Srikanth Reddy: Bridges became a way to map her father’s memories in the new book.

Don Mee Choi: He remembered being extremely cold. He just couldn’t warm up. And I said, “What did you do?” And he said, “I was on that Glienicke Bridge, filming the spy swap.”

Srikanth Reddy: The bridge acted as something of an in between zone, or a demilitarized zone, a place between East and West Berlin, where Americans and Soviets exchanged captured spies during the Cold War.

Don Mee Choi: So I just sort of happened to look up on YouTube, I just typed in, you know, “Glienicke Bridge,” “spy swap.” Then I saw a newsreel of German TV station, RBB.

(NEWS CLIP PLAYS)

February 1986, Glienicke Bridge between West Berlin and Potsdam, journalists are camping out with their vans and broadcast equipment.

Don Mee Choi: And then I spotted my father.

(NEWS CLIP CONTINUES)

This is the third and last exchange to take place on Glienicke Bridge, and the first to happen in public, a sign of thawing relations.

Don Mee Choi: It was the last spy swap that took place. But it was also the very first public one.

(NEWS CLIP CONTINUES)

... sent the stories around the world and Glienicke Bridge goes down in history as the Bridge of Spies.

Don Mee Choi: So that’s how I found him in Berlin. And that’s how this whole project began. I knew it was a signal. It was a signal from my father’s sort of a memory zone, signaling me that, you did come to the right place and this will be part of my next book.

Srikanth Reddy: She began mapping the appearance of bridges throughout her life history. The Glienicke Bridge brought memories of the bridge next to her childhood home in South Korea. Here’s Don me reading one of the poems from the new book.

Don Mee Choi

(READS EXCERPT FROM “Bridges Of=”)

The house I was born in was near the Hangang Bridge. On June 28, 1950, the bridge was blasted by the South Korean Army to deter the advancing North Korean troops. Many refugees fleeing the city fell to their death as the bridge collapsed. Our house is no longer there, but it persists in my memory. It speaks to me in a language only the homesick understand. My mother tells me that, as soon as I could walk, I reveled, walking on the bridge. I grew up listening to the rippling laments of the bridge. As children, my sister and I believed that angels flew down from the sky to bathe inside the hollow legs of the bridge. The angels sang as they bathed. That’s how we knew they were inside the legs. Sometimes, we waited till dusk on the sandbank, where we played, to catch a glimpse of the departing angels.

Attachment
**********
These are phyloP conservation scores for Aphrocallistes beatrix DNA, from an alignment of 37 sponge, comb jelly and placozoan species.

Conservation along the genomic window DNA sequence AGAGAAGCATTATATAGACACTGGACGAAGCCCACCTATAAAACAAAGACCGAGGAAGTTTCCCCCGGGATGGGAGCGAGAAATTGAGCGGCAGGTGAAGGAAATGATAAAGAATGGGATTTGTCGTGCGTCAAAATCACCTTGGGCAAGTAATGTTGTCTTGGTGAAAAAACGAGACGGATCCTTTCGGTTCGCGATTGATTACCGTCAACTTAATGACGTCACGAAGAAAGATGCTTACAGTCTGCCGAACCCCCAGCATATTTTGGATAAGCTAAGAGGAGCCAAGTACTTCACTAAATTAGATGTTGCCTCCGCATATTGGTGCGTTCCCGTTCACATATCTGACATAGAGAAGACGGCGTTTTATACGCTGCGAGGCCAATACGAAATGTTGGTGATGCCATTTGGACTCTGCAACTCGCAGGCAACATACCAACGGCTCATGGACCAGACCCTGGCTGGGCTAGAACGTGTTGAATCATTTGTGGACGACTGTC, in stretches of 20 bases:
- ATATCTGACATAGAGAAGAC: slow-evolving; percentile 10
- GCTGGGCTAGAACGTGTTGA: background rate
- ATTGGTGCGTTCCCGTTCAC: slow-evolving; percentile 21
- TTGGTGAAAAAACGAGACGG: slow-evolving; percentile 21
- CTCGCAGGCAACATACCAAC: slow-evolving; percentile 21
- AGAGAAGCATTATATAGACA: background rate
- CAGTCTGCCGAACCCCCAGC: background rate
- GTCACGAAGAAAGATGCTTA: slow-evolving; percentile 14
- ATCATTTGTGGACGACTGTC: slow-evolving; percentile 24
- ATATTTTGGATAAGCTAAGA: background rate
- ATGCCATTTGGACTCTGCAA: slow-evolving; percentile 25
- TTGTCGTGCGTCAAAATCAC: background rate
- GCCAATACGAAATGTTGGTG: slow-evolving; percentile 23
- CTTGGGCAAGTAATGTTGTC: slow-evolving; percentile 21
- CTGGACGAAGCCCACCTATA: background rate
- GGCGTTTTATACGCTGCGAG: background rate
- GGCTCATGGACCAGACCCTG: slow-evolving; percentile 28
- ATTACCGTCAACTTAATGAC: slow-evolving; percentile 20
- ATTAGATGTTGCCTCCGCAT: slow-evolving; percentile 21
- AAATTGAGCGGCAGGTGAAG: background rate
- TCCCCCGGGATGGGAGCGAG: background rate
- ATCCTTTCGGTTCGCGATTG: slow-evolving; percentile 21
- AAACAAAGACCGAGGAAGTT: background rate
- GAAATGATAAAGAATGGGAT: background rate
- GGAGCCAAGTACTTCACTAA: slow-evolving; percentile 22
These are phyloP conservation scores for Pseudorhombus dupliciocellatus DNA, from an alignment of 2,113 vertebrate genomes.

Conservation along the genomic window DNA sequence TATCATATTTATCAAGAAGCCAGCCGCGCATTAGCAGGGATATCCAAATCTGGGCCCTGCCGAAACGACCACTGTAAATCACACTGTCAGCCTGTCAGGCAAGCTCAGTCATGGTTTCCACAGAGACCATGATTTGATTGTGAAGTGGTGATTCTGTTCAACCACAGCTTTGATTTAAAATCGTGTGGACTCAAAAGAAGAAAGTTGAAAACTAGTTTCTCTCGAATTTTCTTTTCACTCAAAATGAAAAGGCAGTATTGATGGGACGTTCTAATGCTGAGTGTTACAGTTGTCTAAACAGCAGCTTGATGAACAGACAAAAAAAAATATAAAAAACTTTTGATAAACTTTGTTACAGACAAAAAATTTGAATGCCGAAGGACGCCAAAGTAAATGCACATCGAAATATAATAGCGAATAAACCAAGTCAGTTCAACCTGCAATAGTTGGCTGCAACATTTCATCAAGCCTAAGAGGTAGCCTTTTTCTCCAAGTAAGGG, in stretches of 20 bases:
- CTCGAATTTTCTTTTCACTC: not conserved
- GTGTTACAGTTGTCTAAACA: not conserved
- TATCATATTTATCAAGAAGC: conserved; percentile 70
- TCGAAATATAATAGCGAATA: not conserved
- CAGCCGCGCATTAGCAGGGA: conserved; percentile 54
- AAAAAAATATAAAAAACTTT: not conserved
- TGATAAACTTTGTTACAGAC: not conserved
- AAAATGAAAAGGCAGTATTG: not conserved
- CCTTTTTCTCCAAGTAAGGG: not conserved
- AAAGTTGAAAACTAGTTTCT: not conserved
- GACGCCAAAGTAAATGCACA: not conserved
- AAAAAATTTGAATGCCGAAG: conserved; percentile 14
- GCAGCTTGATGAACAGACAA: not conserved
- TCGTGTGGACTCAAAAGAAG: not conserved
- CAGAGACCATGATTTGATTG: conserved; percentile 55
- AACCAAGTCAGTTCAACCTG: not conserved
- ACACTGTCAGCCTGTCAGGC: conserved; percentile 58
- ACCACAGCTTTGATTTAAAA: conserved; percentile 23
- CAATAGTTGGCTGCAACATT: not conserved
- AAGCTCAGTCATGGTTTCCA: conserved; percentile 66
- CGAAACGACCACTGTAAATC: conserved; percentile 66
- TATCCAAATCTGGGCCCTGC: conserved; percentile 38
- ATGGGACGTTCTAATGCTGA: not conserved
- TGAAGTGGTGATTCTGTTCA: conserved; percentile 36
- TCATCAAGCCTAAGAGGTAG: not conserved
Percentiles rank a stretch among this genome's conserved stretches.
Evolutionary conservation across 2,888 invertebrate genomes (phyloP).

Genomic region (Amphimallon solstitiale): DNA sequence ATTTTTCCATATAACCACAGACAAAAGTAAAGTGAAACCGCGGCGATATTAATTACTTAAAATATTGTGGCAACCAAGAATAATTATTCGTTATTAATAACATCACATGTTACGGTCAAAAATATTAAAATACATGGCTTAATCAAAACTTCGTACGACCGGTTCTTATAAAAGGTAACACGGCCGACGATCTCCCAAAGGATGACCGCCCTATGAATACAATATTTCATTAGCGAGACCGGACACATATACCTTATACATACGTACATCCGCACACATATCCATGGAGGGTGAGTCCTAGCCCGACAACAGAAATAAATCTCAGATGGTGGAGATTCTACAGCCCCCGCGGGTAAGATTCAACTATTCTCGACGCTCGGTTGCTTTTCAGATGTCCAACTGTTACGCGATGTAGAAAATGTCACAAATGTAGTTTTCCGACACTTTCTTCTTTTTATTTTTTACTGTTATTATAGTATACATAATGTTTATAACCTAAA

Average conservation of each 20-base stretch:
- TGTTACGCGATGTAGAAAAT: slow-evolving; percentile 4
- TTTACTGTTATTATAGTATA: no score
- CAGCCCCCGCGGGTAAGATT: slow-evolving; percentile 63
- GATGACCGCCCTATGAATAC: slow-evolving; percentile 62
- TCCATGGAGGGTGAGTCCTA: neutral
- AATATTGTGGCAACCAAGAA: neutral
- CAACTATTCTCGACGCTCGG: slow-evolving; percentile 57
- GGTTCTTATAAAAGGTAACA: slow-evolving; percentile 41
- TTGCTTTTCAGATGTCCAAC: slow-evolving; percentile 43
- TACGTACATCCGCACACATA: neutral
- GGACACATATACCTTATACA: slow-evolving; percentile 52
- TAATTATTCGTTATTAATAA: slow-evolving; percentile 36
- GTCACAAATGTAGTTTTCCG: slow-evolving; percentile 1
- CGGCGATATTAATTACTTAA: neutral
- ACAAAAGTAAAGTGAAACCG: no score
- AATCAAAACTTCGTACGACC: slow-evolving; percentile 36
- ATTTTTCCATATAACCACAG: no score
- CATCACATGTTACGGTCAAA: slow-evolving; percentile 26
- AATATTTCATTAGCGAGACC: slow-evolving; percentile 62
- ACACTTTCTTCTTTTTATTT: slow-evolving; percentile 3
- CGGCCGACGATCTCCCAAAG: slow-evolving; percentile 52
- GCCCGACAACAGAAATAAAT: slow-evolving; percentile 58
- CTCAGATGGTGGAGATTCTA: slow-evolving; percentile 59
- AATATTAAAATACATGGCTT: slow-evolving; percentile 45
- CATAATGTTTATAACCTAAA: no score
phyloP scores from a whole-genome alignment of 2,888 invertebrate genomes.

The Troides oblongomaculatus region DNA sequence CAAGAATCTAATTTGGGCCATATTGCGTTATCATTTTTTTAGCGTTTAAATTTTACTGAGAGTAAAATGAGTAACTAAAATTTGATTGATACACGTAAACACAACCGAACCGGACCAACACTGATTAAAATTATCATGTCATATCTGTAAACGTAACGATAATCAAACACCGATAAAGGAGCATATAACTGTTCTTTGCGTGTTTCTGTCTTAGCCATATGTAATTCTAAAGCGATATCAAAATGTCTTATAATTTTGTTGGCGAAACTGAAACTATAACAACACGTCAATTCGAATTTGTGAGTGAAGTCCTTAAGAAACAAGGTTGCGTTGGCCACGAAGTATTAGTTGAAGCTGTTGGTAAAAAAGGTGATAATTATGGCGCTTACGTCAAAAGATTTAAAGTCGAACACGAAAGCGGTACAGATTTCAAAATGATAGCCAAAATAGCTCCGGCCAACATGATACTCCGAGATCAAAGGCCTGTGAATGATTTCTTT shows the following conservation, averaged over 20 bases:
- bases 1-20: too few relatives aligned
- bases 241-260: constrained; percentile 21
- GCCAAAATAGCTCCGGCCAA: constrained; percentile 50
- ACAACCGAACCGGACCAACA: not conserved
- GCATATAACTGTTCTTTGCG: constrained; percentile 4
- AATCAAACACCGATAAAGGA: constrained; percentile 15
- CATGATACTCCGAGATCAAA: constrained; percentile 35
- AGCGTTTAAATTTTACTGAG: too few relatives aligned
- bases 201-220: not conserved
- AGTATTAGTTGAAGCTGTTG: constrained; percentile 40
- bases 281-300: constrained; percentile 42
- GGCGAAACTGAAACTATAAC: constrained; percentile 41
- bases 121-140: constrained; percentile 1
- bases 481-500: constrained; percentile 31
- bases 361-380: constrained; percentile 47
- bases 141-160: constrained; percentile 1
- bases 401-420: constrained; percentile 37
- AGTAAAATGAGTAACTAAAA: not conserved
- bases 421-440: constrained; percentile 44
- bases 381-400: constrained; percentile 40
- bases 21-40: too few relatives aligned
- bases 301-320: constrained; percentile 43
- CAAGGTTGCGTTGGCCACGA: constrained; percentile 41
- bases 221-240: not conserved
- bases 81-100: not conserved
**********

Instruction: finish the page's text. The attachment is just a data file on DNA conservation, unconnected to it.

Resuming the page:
Srikanth Reddy: Thank you, Don Mee. That’s beautiful and makes me think about bridges in a different way than I had in my little symbolic universe. You know? We’re kind of, you know, instructed to think of bridges as something that unites people across divisions or borders. But your poem makes me recognize that bridges are also military targets and can be scenes of destruction and loss of life, or of very complex negotiations, like a spy swap, right? Where the bridge is kind of like a demilitarized zone where two different cultures or politics can enter into negotiations. And I also hear you thinking about angels in this work. What brings you to angels, and is it a similarly complex kind of negotiation for you?

Don Mee Choi: I associate angels with bridges, because that’s where, you know, that was the first time I thought about angels, because we would hear this sort of echoing sound, and I didn’t know what that sound was. So, somehow, my sister and I came up with that story that there were angels singing inside, you know, during the sunset, you know, they will go back up to the sky again. And you know, there are Korean angels and they look very different from Western angels. They don’t have wings, but they have these, they have these beautiful dresses that you wear. And you can fly. That sort of enables you to move up and down, you know, these two grounds. And my sister was, of course, older and she was taller than me. So she said she was that kind of an angel, you know, with this very beautiful dress. And I was so jealous. And I said, no, I just don’t want to be that chubby Western angel, you know, like, sort of those baby-looking, you know? 

(MUSIC PLAYING)

Don Mee Choi: Those were the angels that I had in my mind. So we used to argue quite a bit about it. You know, angels appear in Wings of Desire

(CLIP PLAYS IN BACKGROUND)

Don Mee Choi: You know, there’s a scene where there’s actually a bridge in the film, and somebody dies from a motorcycle accident. And Angel Damiel appears and helps him calm down. And then he also, at the same time, he releases his memory.

(CLIP PLAYS IN BACKGROUND)